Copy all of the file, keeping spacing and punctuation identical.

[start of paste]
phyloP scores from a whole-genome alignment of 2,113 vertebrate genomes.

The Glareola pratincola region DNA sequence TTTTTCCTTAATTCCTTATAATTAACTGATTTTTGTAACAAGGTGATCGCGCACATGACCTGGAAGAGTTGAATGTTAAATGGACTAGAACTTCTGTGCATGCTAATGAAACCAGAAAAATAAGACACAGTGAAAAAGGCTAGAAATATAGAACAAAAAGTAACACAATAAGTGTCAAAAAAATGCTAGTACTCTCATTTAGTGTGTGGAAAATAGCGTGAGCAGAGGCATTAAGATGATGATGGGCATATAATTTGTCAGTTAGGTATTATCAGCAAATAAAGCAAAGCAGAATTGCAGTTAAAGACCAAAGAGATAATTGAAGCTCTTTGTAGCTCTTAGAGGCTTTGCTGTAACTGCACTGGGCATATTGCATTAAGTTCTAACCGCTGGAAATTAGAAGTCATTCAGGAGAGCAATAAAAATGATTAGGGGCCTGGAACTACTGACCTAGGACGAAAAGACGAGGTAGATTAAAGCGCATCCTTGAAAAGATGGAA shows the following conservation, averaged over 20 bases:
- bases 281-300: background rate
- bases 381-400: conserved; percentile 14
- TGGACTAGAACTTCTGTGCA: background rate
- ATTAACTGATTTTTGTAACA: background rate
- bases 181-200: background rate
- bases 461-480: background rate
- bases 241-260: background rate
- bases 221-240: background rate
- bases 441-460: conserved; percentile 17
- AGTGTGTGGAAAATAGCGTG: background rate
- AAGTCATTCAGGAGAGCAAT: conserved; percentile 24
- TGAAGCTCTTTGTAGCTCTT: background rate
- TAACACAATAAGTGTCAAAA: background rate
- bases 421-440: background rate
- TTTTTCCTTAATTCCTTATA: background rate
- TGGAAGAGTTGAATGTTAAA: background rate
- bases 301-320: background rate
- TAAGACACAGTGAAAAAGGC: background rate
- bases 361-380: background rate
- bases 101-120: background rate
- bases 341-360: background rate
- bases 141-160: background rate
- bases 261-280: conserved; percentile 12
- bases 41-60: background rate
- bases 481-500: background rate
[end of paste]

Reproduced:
phyloP scores from a whole-genome alignment of 2,113 vertebrate genomes.

The Glareola pratincola region DNA sequence TTTTTCCTTAATTCCTTATAATTAACTGATTTTTGTAACAAGGTGATCGCGCACATGACCTGGAAGAGTTGAATGTTAAATGGACTAGAACTTCTGTGCATGCTAATGAAACCAGAAAAATAAGACACAGTGAAAAAGGCTAGAAATATAGAACAAAAAGTAACACAATAAGTGTCAAAAAAATGCTAGTACTCTCATTTAGTGTGTGGAAAATAGCGTGAGCAGAGGCATTAAGATGATGATGGGCATATAATTTGTCAGTTAGGTATTATCAGCAAATAAAGCAAAGCAGAATTGCAGTTAAAGACCAAAGAGATAATTGAAGCTCTTTGTAGCTCTTAGAGGCTTTGCTGTAACTGCACTGGGCATATTGCATTAAGTTCTAACCGCTGGAAATTAGAAGTCATTCAGGAGAGCAATAAAAATGATTAGGGGCCTGGAACTACTGACCTAGGACGAAAAGACGAGGTAGATTAAAGCGCATCCTTGAAAAGATGGAA shows the following conservation, averaged over 20 bases:
- bases 281-300: background rate
- bases 381-400: conserved; percentile 14
- TGGACTAGAACTTCTGTGCA: background rate
- ATTAACTGATTTTTGTAACA: background rate
- bases 181-200: background rate
- bases 461-480: background rate
- bases 241-260: background rate
- bases 221-240: background rate
- bases 441-460: conserved; percentile 17
- AGTGTGTGGAAAATAGCGTG: background rate
- AAGTCATTCAGGAGAGCAAT: conserved; percentile 24
- TGAAGCTCTTTGTAGCTCTT: background rate
- TAACACAATAAGTGTCAAAA: background rate
- bases 421-440: background rate
- TTTTTCCTTAATTCCTTATA: background rate
- TGGAAGAGTTGAATGTTAAA: background rate
- bases 301-320: background rate
- TAAGACACAGTGAAAAAGGC: background rate
- bases 361-380: background rate
- bases 101-120: background rate
- bases 341-360: background rate
- bases 141-160: background rate
- bases 261-280: conserved; percentile 12
- bases 41-60: background rate
- bases 481-500: background rate